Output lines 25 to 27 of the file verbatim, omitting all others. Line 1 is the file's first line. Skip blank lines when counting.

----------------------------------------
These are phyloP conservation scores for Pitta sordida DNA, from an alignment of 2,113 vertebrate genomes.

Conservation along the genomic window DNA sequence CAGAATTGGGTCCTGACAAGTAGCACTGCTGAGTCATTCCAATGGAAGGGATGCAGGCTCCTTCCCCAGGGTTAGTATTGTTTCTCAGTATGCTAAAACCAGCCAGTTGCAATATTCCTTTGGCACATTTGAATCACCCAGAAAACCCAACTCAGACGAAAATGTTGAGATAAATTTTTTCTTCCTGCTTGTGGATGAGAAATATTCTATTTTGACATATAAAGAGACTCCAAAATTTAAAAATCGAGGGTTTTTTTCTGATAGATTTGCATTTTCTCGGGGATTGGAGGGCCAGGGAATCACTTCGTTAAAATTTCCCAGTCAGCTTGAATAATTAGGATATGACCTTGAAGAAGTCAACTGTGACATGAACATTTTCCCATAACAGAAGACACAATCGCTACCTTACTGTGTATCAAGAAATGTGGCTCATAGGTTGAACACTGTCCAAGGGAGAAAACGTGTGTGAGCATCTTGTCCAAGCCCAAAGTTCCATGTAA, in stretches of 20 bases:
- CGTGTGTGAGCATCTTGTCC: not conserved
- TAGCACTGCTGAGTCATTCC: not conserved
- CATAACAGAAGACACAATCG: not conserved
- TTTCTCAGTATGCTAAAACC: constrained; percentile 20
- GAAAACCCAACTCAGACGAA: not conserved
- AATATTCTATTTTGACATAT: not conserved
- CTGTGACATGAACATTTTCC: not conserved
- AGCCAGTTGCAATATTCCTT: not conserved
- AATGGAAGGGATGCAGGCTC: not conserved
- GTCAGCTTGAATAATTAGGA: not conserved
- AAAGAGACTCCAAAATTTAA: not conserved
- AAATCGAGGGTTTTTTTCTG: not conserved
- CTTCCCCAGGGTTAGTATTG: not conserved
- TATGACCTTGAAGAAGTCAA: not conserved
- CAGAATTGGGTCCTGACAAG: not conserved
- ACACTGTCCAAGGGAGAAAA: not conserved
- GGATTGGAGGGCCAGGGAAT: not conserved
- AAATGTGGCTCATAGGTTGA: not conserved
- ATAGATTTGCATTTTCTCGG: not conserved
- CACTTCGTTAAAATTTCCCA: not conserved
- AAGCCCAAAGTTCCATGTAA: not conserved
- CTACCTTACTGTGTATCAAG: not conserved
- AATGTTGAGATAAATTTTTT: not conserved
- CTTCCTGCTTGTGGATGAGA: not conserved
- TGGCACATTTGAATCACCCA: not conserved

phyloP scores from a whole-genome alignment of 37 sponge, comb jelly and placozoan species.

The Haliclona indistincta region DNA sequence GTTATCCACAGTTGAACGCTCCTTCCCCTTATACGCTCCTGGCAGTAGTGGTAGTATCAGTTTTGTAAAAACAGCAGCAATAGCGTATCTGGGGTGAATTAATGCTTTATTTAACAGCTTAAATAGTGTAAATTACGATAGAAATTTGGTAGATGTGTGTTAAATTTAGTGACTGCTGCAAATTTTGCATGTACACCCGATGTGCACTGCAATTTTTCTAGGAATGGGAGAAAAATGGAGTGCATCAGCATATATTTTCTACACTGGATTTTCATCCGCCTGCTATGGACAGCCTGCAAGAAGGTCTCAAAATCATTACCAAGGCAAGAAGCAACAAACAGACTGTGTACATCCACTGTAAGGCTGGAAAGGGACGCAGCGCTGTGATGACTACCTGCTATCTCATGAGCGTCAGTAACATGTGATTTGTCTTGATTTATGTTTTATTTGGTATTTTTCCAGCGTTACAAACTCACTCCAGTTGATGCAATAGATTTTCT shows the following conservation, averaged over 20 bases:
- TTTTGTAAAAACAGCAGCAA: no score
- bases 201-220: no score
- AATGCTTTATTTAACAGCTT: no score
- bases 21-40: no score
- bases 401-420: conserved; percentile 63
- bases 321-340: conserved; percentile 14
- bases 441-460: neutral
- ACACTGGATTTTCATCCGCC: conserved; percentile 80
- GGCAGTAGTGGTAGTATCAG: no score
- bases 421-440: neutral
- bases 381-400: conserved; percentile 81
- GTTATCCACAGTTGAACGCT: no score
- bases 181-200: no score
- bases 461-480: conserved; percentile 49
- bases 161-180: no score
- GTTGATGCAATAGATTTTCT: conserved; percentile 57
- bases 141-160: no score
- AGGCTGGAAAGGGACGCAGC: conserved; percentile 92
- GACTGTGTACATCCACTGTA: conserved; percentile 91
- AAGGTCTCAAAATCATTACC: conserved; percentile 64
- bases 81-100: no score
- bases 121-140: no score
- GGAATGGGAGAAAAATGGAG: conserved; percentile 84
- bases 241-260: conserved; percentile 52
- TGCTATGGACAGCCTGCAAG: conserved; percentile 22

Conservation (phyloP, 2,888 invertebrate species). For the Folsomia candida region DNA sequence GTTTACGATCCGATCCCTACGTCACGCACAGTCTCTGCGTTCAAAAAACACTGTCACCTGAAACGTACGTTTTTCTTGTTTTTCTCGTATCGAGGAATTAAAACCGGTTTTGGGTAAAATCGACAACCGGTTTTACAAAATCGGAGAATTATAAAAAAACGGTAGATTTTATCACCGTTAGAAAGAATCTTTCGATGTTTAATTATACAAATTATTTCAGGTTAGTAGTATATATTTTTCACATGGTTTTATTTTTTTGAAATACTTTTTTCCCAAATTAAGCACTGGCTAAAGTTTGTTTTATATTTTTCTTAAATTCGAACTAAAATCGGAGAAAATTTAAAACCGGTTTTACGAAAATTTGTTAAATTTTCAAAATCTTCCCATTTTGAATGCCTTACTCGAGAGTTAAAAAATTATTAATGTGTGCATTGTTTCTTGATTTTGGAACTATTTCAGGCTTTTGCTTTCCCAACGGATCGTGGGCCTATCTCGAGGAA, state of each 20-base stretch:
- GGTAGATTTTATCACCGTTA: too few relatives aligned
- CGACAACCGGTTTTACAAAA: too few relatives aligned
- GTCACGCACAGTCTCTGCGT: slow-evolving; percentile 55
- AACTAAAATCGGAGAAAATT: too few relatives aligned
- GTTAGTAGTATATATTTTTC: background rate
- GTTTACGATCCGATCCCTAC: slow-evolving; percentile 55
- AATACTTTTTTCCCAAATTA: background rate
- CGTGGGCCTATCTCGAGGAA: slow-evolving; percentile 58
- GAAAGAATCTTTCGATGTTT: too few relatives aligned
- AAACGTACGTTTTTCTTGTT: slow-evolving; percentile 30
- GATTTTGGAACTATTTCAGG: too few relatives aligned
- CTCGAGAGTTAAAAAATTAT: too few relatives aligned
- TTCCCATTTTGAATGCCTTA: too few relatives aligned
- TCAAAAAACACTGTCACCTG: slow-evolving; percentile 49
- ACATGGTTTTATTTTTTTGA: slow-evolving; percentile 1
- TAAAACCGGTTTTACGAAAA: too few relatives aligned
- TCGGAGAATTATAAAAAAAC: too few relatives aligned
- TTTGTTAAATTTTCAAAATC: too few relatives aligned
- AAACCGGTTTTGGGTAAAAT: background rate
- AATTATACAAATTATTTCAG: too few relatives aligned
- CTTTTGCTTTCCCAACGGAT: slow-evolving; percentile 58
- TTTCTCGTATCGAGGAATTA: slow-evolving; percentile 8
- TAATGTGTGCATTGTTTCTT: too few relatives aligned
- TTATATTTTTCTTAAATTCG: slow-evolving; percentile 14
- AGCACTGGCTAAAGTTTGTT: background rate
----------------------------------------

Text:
- AATGTTGAGATAAATTTTTT: not conserved
- CTTCCTGCTTGTGGATGAGA: not conserved
- TGGCACATTTGAATCACCCA: not conserved